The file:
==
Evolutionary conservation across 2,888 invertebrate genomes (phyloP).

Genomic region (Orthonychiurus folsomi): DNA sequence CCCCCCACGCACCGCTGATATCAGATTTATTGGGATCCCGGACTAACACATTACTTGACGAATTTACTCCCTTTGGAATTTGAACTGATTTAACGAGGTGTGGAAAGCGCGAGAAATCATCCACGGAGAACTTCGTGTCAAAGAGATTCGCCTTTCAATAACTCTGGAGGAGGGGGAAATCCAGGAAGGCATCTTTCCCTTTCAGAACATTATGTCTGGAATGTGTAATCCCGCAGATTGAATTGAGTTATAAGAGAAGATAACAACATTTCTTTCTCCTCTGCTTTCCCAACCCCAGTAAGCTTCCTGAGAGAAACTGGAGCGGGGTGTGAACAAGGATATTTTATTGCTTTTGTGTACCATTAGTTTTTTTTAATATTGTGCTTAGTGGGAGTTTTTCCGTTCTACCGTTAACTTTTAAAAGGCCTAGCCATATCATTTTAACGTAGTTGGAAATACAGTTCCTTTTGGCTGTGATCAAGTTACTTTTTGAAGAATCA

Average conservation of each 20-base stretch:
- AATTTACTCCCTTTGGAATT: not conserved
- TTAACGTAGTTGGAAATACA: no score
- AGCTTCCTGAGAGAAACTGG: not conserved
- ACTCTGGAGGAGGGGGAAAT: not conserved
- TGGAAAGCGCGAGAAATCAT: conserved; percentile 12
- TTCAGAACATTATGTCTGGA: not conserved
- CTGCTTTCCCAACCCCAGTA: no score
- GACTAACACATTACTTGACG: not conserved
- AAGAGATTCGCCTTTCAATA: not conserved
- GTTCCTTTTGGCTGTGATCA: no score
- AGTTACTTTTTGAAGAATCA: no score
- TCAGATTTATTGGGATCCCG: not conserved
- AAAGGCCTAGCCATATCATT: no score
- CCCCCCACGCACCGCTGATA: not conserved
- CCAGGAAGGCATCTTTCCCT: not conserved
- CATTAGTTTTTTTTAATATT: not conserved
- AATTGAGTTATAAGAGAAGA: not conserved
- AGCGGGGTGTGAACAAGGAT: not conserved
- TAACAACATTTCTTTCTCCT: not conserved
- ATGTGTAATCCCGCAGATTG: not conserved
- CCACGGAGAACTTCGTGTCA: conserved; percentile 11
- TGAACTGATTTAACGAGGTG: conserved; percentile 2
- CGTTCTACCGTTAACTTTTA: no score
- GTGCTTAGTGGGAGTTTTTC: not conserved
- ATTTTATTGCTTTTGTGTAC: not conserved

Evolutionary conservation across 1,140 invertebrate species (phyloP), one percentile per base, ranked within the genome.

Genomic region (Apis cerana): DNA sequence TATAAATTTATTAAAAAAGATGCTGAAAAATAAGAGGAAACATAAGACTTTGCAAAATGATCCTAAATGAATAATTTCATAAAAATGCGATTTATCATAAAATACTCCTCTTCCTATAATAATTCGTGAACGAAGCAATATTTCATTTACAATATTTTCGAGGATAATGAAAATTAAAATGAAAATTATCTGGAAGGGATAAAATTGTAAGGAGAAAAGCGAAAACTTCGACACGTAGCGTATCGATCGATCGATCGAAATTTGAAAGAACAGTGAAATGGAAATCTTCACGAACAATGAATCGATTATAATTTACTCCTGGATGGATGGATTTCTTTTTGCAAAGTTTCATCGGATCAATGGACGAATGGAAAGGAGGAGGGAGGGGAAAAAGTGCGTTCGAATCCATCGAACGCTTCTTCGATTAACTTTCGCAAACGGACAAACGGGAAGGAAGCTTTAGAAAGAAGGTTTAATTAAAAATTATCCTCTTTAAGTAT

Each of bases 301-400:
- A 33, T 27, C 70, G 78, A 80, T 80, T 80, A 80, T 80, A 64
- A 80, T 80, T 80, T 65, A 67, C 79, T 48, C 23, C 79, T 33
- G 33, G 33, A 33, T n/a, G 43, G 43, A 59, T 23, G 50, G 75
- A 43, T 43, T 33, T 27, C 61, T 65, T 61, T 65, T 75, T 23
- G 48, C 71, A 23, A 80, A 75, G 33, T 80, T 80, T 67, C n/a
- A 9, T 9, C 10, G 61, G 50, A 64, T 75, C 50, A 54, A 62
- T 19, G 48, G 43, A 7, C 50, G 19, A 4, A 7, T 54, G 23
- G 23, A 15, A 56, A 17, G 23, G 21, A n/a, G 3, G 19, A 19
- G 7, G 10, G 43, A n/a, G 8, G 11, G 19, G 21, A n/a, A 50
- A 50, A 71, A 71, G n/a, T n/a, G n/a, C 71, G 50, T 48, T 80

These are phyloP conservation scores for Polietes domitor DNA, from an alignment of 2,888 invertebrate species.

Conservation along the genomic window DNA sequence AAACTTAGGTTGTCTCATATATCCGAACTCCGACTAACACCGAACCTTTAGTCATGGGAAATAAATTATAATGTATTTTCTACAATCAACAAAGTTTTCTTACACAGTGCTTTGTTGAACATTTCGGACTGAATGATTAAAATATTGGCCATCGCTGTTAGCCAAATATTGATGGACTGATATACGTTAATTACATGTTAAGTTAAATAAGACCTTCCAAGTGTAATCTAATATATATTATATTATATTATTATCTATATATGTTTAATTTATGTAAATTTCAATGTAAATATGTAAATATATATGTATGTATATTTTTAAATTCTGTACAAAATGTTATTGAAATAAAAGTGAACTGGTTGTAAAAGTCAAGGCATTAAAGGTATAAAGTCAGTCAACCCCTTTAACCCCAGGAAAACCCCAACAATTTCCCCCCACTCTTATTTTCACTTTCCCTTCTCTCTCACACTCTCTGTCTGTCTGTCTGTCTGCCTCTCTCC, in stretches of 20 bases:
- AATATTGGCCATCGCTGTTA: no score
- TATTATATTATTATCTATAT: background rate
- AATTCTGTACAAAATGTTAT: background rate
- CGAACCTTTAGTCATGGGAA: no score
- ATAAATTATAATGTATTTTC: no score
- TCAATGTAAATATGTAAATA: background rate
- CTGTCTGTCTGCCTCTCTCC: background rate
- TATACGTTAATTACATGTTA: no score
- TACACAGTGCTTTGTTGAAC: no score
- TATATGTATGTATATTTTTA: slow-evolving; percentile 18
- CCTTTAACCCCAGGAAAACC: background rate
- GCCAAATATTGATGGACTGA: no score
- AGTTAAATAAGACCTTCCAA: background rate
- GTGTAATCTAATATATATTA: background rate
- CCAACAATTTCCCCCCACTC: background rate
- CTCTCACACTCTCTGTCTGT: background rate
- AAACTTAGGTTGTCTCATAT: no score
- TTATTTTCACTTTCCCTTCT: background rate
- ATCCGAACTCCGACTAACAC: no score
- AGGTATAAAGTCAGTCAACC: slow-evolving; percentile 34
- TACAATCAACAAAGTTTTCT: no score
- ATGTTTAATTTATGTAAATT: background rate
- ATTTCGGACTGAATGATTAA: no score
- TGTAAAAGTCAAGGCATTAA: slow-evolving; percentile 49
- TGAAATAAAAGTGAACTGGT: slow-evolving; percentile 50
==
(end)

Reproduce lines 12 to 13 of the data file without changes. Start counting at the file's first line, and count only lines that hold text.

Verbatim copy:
- AAGAGATTCGCCTTTCAATA: not conserved
- GTTCCTTTTGGCTGTGATCA: no score